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Eagles Versus the Unknown
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(May 28, 2005) Last month the US Mint announced that in 2006 it will launch a new gold bullion coin of .9999 purity. This has made some holders of the current US gold Eagle nervous. Although the success of the new program is far from certain, the question is: What should gold Eagle owners do now?
(Executive Summary: Do nothing.)

In 2006, the Mint will continue production and sale of the gold bullion Eagle coins that they introduced in 1986, but at some point in the year will bring out a new .9999 gold bullion coin for general distribution. No word is out yet on the design of the coin, although the Citizens Coin Advisory Council met on May 24th to consider, among other topics, some possibilities for design themes.

Two questions come to mind: Does the Mint has a prayer of success on a worldwide basis with this new coin, and what does it mean for the 20-year old gold Eagle market in the US?

Already, we have had calls from present and future clients asking about the fate of their current gold Eagles holdings, in light of the new .9999 coins come out next year.

For instance, one fellow with 5,000 ounces in gold Eagles inquired as to whether I thought he should trade them out into some other bullion coin, since the chances of Eagles maintaining their premiums seemed, to him, pretty slim.

First of all, I hope I talked him out of doing anything. If he made a series of phone calls to bullion dealers, I’m sure that he found many who would be eager to take the commission on a 5,000 ounce trade out of his Eagles and into something more comfortable (for the broker, that is). Since the client was already contemplating the trade, this would not have been a hard sell at all, and a fat fee for the enabling dealer.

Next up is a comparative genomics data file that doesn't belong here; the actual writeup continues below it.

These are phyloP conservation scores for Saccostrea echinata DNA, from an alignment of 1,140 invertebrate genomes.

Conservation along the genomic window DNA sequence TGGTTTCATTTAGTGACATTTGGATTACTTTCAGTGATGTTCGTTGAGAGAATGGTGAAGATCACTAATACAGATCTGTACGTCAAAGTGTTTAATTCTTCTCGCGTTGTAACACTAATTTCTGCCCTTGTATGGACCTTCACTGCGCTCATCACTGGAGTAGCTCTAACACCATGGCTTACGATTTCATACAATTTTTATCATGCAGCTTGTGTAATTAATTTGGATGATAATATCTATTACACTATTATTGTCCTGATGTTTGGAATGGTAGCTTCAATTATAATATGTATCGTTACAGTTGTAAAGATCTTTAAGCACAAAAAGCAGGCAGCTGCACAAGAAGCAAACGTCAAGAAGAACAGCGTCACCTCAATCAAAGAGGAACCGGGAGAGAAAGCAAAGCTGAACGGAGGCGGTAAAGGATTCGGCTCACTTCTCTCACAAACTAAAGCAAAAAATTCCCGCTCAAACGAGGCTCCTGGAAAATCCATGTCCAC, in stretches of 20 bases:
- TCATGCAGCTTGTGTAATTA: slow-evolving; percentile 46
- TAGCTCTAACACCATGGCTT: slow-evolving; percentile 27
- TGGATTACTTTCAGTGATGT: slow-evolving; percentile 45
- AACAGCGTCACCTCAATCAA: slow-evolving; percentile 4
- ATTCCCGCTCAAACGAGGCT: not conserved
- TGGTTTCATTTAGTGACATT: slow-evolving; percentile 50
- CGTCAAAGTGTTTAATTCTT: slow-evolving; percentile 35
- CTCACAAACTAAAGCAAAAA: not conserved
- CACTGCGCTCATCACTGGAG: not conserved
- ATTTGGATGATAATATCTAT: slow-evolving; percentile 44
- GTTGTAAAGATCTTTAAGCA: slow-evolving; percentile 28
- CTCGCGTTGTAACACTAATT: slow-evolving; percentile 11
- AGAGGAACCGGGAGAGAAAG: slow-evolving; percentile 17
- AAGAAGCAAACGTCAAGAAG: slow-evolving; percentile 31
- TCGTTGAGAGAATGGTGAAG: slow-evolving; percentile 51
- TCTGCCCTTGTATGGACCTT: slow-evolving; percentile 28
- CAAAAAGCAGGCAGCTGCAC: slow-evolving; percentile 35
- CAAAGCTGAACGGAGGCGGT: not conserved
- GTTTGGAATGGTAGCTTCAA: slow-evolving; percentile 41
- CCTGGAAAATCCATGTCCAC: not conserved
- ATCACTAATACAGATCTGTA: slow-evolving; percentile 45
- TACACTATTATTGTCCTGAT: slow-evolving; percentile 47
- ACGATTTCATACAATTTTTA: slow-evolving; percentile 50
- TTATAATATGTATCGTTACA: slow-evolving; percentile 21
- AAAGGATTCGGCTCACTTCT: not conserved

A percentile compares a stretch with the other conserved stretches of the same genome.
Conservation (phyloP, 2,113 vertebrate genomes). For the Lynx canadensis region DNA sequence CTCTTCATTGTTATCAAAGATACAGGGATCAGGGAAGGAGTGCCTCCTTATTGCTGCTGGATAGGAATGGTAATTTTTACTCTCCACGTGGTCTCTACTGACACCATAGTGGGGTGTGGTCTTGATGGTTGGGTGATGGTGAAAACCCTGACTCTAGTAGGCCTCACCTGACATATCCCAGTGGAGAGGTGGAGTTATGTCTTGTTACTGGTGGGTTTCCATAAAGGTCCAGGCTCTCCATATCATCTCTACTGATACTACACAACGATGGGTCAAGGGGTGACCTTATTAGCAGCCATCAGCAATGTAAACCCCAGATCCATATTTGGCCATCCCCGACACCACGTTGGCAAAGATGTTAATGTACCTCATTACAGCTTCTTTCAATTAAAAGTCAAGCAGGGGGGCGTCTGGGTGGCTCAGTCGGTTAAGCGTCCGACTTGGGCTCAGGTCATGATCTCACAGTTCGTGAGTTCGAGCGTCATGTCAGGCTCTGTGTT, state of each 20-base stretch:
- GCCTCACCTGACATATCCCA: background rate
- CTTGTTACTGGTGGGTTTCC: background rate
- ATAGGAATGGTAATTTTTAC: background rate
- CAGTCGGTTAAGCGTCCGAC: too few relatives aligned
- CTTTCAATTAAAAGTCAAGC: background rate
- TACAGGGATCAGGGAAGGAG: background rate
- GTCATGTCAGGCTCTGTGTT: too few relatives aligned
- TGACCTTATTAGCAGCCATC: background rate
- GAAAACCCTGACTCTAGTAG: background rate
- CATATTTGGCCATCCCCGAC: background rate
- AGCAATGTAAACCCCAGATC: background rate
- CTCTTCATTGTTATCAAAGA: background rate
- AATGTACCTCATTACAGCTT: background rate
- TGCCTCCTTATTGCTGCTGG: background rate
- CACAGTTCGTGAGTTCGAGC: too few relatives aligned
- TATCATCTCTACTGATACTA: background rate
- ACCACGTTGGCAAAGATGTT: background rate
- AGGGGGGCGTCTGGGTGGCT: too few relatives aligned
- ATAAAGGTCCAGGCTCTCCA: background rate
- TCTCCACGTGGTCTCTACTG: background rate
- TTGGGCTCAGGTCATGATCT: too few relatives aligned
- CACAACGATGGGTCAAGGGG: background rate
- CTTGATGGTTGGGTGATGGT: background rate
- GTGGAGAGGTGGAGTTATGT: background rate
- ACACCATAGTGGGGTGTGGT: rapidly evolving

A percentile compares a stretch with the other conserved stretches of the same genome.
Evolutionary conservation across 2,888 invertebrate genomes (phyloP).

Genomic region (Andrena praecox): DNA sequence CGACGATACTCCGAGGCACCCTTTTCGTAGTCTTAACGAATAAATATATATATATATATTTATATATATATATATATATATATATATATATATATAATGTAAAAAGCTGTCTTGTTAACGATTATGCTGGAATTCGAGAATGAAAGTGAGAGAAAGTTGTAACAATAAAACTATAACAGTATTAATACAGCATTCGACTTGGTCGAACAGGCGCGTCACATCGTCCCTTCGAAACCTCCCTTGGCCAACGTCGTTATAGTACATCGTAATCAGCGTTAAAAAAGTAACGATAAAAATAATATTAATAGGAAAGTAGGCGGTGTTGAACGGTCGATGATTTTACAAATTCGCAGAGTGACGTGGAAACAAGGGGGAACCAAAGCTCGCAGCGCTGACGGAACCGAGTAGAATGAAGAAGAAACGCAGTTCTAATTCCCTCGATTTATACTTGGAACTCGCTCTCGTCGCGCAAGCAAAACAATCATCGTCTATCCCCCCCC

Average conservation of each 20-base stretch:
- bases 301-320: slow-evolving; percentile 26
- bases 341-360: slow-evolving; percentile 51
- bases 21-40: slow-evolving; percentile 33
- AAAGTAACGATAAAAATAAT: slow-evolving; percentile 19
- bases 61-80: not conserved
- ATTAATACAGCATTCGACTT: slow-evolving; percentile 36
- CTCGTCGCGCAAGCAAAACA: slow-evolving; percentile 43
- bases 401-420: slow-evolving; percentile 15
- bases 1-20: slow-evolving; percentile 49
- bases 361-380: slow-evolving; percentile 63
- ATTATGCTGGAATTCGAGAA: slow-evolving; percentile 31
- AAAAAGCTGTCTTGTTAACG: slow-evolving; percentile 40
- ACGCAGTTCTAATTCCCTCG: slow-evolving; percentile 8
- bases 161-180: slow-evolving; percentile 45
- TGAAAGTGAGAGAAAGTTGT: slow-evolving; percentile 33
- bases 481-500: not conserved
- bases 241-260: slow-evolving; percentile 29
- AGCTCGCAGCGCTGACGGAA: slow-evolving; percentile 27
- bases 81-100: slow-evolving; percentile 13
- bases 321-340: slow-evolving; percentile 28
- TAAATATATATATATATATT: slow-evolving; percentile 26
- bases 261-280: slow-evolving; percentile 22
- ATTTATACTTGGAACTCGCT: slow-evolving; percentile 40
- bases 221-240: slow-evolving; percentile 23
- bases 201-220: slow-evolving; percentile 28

The first and simplest reason against such a swap is: What if the upcoming Mint .9999 gold bullion product is a total flop?

Today, the U.S. gold Eagle bullion coin already takes the lion’s share of the domestic gold bullion market. The Mint is introducing this new bullion product with the avowed goal of taking a significant share of the world gold bullion market. But gold is refined and traded worldwide – and in most countries the gold market operates on a per-capita scale that puts our little American market to shame. There is simply no current shortage of widely accepted gold coins and bars out there already meeting the world’s demand.

So did the Mint convene focus groups of foreign bullion consumers, and find among them a heretofore undiscovered desire to “Buy American?

Somehow, at any rate, the Mint decided that there’s a need for another .9999 gold bullion coin in the world markets. Do they really comprehend the challenges that they are up against?

First of all, the big question is what exactly will be the images and emblems on the coins, coin design being a very tricky thing. The everyday coins that you find in your pocket or purse can be mediocre in design, or even ugly, but they will still buy you lunch. On the other hand, gold coins are miniature works of art, and if they’re not appealing to the target audience, they simply won’t sell.

A gold bullion coin aimed at the international market is going to have to be an aesthetic triumph to stand a chance against the choices already out there. A bullion buyer, in whatever country, is looking to choose something beautiful to take home and to keep, perhaps someday to trade, or to pass down to his or her children or grandchildren. And mediocre or culturally inappropriate products just won’t cut it.

Designing a gold bullion coin which is emblematic of American themes while acceptable, even desirable, to a significant share of those buyers in the major world markets (primarily Europe, India, Asia, and the Middle East) is an enormous challenge, one that will involve not only letting sculptors exercise their creative talents, but also making sure that petty political considerations are kept to a minimum. Above all, it’s important to avoid letting the design of a new coin becomes a political football, as it was when political correctness triumphed in 1979 with the striking of the universally reviled Susan B. Anthony dollar.